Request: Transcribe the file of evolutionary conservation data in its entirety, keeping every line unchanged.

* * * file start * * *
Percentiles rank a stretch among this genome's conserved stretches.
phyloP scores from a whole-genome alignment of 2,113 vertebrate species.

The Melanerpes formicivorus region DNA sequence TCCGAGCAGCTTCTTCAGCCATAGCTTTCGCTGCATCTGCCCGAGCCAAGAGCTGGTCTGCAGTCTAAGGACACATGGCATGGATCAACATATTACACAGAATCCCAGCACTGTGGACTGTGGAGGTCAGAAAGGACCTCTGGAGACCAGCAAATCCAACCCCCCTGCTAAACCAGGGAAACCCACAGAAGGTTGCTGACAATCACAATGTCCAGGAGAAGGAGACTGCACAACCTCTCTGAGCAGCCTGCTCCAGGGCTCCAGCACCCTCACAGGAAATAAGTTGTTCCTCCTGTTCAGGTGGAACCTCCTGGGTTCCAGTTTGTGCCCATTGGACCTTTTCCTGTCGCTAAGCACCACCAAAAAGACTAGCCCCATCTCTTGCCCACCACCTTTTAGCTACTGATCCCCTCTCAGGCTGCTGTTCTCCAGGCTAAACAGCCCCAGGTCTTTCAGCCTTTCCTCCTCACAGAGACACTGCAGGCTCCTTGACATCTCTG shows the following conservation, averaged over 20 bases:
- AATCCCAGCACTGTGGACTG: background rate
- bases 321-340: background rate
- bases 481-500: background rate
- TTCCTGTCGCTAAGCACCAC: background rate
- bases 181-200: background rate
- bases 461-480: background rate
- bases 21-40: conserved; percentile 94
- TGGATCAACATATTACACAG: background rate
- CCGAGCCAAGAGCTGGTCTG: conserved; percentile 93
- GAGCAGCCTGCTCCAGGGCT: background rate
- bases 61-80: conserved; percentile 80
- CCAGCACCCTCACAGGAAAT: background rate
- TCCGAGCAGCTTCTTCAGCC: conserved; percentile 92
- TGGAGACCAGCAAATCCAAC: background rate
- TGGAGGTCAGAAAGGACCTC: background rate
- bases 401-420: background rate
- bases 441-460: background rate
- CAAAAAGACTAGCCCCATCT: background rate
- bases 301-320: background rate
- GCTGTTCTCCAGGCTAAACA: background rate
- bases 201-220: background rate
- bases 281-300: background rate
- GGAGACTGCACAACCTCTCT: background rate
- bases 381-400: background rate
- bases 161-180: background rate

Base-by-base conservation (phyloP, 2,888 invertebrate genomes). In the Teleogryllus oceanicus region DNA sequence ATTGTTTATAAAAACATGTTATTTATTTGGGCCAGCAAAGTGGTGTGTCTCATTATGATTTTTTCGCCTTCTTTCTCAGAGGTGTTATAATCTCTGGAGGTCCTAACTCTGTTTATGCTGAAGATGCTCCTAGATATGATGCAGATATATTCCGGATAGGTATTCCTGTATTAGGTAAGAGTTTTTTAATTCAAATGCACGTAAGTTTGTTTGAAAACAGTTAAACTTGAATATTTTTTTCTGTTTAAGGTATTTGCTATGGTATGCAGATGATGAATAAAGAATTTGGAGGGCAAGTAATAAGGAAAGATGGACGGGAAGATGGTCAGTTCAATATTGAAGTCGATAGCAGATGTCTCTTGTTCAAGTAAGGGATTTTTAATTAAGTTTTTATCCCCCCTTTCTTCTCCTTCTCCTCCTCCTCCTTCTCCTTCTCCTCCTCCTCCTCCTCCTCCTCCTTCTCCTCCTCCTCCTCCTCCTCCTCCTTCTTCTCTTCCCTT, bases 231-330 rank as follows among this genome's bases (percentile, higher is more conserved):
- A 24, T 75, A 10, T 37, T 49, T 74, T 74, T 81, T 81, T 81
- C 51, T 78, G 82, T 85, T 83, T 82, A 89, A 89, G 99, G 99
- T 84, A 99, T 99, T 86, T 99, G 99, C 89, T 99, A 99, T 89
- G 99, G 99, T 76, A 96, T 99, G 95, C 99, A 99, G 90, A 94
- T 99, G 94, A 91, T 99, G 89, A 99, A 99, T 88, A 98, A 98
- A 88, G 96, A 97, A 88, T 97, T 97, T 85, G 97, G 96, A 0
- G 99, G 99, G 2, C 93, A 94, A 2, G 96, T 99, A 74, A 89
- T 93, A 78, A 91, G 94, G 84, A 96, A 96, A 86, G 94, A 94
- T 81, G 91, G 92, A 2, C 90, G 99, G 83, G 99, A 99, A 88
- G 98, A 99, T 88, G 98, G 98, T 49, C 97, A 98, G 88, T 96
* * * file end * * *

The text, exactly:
Percentiles rank a stretch among this genome's conserved stretches.
phyloP scores from a whole-genome alignment of 2,113 vertebrate species.

The Melanerpes formicivorus region DNA sequence TCCGAGCAGCTTCTTCAGCCATAGCTTTCGCTGCATCTGCCCGAGCCAAGAGCTGGTCTGCAGTCTAAGGACACATGGCATGGATCAACATATTACACAGAATCCCAGCACTGTGGACTGTGGAGGTCAGAAAGGACCTCTGGAGACCAGCAAATCCAACCCCCCTGCTAAACCAGGGAAACCCACAGAAGGTTGCTGACAATCACAATGTCCAGGAGAAGGAGACTGCACAACCTCTCTGAGCAGCCTGCTCCAGGGCTCCAGCACCCTCACAGGAAATAAGTTGTTCCTCCTGTTCAGGTGGAACCTCCTGGGTTCCAGTTTGTGCCCATTGGACCTTTTCCTGTCGCTAAGCACCACCAAAAAGACTAGCCCCATCTCTTGCCCACCACCTTTTAGCTACTGATCCCCTCTCAGGCTGCTGTTCTCCAGGCTAAACAGCCCCAGGTCTTTCAGCCTTTCCTCCTCACAGAGACACTGCAGGCTCCTTGACATCTCTG shows the following conservation, averaged over 20 bases:
- AATCCCAGCACTGTGGACTG: background rate
- bases 321-340: background rate
- bases 481-500: background rate
- TTCCTGTCGCTAAGCACCAC: background rate
- bases 181-200: background rate
- bases 461-480: background rate
- bases 21-40: conserved; percentile 94
- TGGATCAACATATTACACAG: background rate
- CCGAGCCAAGAGCTGGTCTG: conserved; percentile 93
- GAGCAGCCTGCTCCAGGGCT: background rate
- bases 61-80: conserved; percentile 80
- CCAGCACCCTCACAGGAAAT: background rate
- TCCGAGCAGCTTCTTCAGCC: conserved; percentile 92
- TGGAGACCAGCAAATCCAAC: background rate
- TGGAGGTCAGAAAGGACCTC: background rate
- bases 401-420: background rate
- bases 441-460: background rate
- CAAAAAGACTAGCCCCATCT: background rate
- bases 301-320: background rate
- GCTGTTCTCCAGGCTAAACA: background rate
- bases 201-220: background rate
- bases 281-300: background rate
- GGAGACTGCACAACCTCTCT: background rate
- bases 381-400: background rate
- bases 161-180: background rate

Base-by-base conservation (phyloP, 2,888 invertebrate genomes). In the Teleogryllus oceanicus region DNA sequence ATTGTTTATAAAAACATGTTATTTATTTGGGCCAGCAAAGTGGTGTGTCTCATTATGATTTTTTCGCCTTCTTTCTCAGAGGTGTTATAATCTCTGGAGGTCCTAACTCTGTTTATGCTGAAGATGCTCCTAGATATGATGCAGATATATTCCGGATAGGTATTCCTGTATTAGGTAAGAGTTTTTTAATTCAAATGCACGTAAGTTTGTTTGAAAACAGTTAAACTTGAATATTTTTTTCTGTTTAAGGTATTTGCTATGGTATGCAGATGATGAATAAAGAATTTGGAGGGCAAGTAATAAGGAAAGATGGACGGGAAGATGGTCAGTTCAATATTGAAGTCGATAGCAGATGTCTCTTGTTCAAGTAAGGGATTTTTAATTAAGTTTTTATCCCCCCTTTCTTCTCCTTCTCCTCCTCCTCCTTCTCCTTCTCCTCCTCCTCCTCCTCCTCCTCCTTCTCCTCCTCCTCCTCCTCCTCCTCCTTCTTCTCTTCCCTT, bases 231-330 rank as follows among this genome's bases (percentile, higher is more conserved):
- A 24, T 75, A 10, T 37, T 49, T 74, T 74, T 81, T 81, T 81
- C 51, T 78, G 82, T 85, T 83, T 82, A 89, A 89, G 99, G 99
- T 84, A 99, T 99, T 86, T 99, G 99, C 89, T 99, A 99, T 89
- G 99, G 99, T 76, A 96, T 99, G 95, C 99, A 99, G 90, A 94
- T 99, G 94, A 91, T 99, G 89, A 99, A 99, T 88, A 98, A 98
- A 88, G 96, A 97, A 88, T 97, T 97, T 85, G 97, G 96, A 0
- G 99, G 99, G 2, C 93, A 94, A 2, G 96, T 99, A 74, A 89
- T 93, A 78, A 91, G 94, G 84, A 96, A 96, A 86, G 94, A 94
- T 81, G 91, G 92, A 2, C 90, G 99, G 83, G 99, A 99, A 88
- G 98, A 99, T 88, G 98, G 98, T 49, C 97, A 98, G 88, T 96